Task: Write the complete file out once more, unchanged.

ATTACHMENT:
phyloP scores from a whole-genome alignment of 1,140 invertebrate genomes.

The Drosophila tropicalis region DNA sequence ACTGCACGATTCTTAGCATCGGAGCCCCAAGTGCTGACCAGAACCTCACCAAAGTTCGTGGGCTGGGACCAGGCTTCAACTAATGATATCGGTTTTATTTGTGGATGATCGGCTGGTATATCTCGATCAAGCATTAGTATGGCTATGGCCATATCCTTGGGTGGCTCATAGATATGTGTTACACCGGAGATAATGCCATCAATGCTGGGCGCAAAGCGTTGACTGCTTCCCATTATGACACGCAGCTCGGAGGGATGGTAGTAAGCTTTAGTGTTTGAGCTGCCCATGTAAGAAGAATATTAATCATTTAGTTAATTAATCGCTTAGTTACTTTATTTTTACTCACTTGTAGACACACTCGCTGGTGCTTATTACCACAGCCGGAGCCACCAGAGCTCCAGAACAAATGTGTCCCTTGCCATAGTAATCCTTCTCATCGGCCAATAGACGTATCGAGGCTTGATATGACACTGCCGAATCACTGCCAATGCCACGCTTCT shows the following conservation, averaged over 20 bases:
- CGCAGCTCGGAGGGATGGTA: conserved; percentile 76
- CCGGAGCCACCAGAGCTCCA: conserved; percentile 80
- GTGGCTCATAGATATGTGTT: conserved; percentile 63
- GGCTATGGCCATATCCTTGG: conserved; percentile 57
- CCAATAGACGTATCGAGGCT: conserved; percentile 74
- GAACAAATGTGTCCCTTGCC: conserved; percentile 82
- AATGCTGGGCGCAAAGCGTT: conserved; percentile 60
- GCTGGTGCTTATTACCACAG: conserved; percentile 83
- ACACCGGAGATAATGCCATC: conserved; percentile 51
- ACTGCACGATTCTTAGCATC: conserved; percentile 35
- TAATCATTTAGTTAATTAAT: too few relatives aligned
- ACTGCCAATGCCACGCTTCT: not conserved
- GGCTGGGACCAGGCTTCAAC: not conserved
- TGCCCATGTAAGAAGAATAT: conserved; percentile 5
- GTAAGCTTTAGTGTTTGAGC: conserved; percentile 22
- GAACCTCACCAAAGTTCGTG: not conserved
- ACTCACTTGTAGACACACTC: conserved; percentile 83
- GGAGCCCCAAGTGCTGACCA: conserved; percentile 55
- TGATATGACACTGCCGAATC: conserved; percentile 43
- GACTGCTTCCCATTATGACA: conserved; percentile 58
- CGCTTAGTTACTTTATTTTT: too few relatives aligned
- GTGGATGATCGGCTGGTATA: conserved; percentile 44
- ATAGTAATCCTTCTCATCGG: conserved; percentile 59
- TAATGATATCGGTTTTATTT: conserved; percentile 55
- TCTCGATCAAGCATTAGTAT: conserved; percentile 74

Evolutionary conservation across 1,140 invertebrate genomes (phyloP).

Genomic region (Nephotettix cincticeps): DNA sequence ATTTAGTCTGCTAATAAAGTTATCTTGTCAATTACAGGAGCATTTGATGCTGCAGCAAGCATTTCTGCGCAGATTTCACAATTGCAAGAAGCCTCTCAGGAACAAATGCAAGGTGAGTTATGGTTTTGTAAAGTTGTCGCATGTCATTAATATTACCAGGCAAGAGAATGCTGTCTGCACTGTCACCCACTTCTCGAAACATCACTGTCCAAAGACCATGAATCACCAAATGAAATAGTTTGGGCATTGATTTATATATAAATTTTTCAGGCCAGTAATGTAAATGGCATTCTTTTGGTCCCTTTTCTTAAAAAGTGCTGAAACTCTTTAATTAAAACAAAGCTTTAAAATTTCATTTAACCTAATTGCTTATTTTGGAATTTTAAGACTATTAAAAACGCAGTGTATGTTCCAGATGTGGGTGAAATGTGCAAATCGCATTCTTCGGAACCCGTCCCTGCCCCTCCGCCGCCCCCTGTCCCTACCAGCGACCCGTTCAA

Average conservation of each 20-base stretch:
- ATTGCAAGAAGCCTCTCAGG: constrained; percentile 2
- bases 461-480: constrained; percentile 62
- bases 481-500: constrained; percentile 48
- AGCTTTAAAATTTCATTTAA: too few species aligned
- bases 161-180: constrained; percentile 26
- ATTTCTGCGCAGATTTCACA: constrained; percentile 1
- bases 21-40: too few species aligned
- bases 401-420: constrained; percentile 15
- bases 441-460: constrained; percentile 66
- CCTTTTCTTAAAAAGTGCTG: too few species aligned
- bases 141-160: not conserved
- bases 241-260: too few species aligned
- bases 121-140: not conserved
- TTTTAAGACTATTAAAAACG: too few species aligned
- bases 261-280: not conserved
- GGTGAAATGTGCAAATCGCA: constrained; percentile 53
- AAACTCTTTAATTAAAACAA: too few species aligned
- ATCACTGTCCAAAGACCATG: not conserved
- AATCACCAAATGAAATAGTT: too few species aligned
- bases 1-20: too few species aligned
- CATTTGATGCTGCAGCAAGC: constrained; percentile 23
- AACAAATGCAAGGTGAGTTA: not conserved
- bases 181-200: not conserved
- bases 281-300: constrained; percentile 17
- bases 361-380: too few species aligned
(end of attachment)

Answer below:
phyloP scores from a whole-genome alignment of 1,140 invertebrate genomes.

The Drosophila tropicalis region DNA sequence ACTGCACGATTCTTAGCATCGGAGCCCCAAGTGCTGACCAGAACCTCACCAAAGTTCGTGGGCTGGGACCAGGCTTCAACTAATGATATCGGTTTTATTTGTGGATGATCGGCTGGTATATCTCGATCAAGCATTAGTATGGCTATGGCCATATCCTTGGGTGGCTCATAGATATGTGTTACACCGGAGATAATGCCATCAATGCTGGGCGCAAAGCGTTGACTGCTTCCCATTATGACACGCAGCTCGGAGGGATGGTAGTAAGCTTTAGTGTTTGAGCTGCCCATGTAAGAAGAATATTAATCATTTAGTTAATTAATCGCTTAGTTACTTTATTTTTACTCACTTGTAGACACACTCGCTGGTGCTTATTACCACAGCCGGAGCCACCAGAGCTCCAGAACAAATGTGTCCCTTGCCATAGTAATCCTTCTCATCGGCCAATAGACGTATCGAGGCTTGATATGACACTGCCGAATCACTGCCAATGCCACGCTTCT shows the following conservation, averaged over 20 bases:
- CGCAGCTCGGAGGGATGGTA: conserved; percentile 76
- CCGGAGCCACCAGAGCTCCA: conserved; percentile 80
- GTGGCTCATAGATATGTGTT: conserved; percentile 63
- GGCTATGGCCATATCCTTGG: conserved; percentile 57
- CCAATAGACGTATCGAGGCT: conserved; percentile 74
- GAACAAATGTGTCCCTTGCC: conserved; percentile 82
- AATGCTGGGCGCAAAGCGTT: conserved; percentile 60
- GCTGGTGCTTATTACCACAG: conserved; percentile 83
- ACACCGGAGATAATGCCATC: conserved; percentile 51
- ACTGCACGATTCTTAGCATC: conserved; percentile 35
- TAATCATTTAGTTAATTAAT: too few relatives aligned
- ACTGCCAATGCCACGCTTCT: not conserved
- GGCTGGGACCAGGCTTCAAC: not conserved
- TGCCCATGTAAGAAGAATAT: conserved; percentile 5
- GTAAGCTTTAGTGTTTGAGC: conserved; percentile 22
- GAACCTCACCAAAGTTCGTG: not conserved
- ACTCACTTGTAGACACACTC: conserved; percentile 83
- GGAGCCCCAAGTGCTGACCA: conserved; percentile 55
- TGATATGACACTGCCGAATC: conserved; percentile 43
- GACTGCTTCCCATTATGACA: conserved; percentile 58
- CGCTTAGTTACTTTATTTTT: too few relatives aligned
- GTGGATGATCGGCTGGTATA: conserved; percentile 44
- ATAGTAATCCTTCTCATCGG: conserved; percentile 59
- TAATGATATCGGTTTTATTT: conserved; percentile 55
- TCTCGATCAAGCATTAGTAT: conserved; percentile 74

Evolutionary conservation across 1,140 invertebrate genomes (phyloP).

Genomic region (Nephotettix cincticeps): DNA sequence ATTTAGTCTGCTAATAAAGTTATCTTGTCAATTACAGGAGCATTTGATGCTGCAGCAAGCATTTCTGCGCAGATTTCACAATTGCAAGAAGCCTCTCAGGAACAAATGCAAGGTGAGTTATGGTTTTGTAAAGTTGTCGCATGTCATTAATATTACCAGGCAAGAGAATGCTGTCTGCACTGTCACCCACTTCTCGAAACATCACTGTCCAAAGACCATGAATCACCAAATGAAATAGTTTGGGCATTGATTTATATATAAATTTTTCAGGCCAGTAATGTAAATGGCATTCTTTTGGTCCCTTTTCTTAAAAAGTGCTGAAACTCTTTAATTAAAACAAAGCTTTAAAATTTCATTTAACCTAATTGCTTATTTTGGAATTTTAAGACTATTAAAAACGCAGTGTATGTTCCAGATGTGGGTGAAATGTGCAAATCGCATTCTTCGGAACCCGTCCCTGCCCCTCCGCCGCCCCCTGTCCCTACCAGCGACCCGTTCAA

Average conservation of each 20-base stretch:
- ATTGCAAGAAGCCTCTCAGG: constrained; percentile 2
- bases 461-480: constrained; percentile 62
- bases 481-500: constrained; percentile 48
- AGCTTTAAAATTTCATTTAA: too few species aligned
- bases 161-180: constrained; percentile 26
- ATTTCTGCGCAGATTTCACA: constrained; percentile 1
- bases 21-40: too few species aligned
- bases 401-420: constrained; percentile 15
- bases 441-460: constrained; percentile 66
- CCTTTTCTTAAAAAGTGCTG: too few species aligned
- bases 141-160: not conserved
- bases 241-260: too few species aligned
- bases 121-140: not conserved
- TTTTAAGACTATTAAAAACG: too few species aligned
- bases 261-280: not conserved
- GGTGAAATGTGCAAATCGCA: constrained; percentile 53
- AAACTCTTTAATTAAAACAA: too few species aligned
- ATCACTGTCCAAAGACCATG: not conserved
- AATCACCAAATGAAATAGTT: too few species aligned
- bases 1-20: too few species aligned
- CATTTGATGCTGCAGCAAGC: constrained; percentile 23
- AACAAATGCAAGGTGAGTTA: not conserved
- bases 181-200: not conserved
- bases 281-300: constrained; percentile 17
- bases 361-380: too few species aligned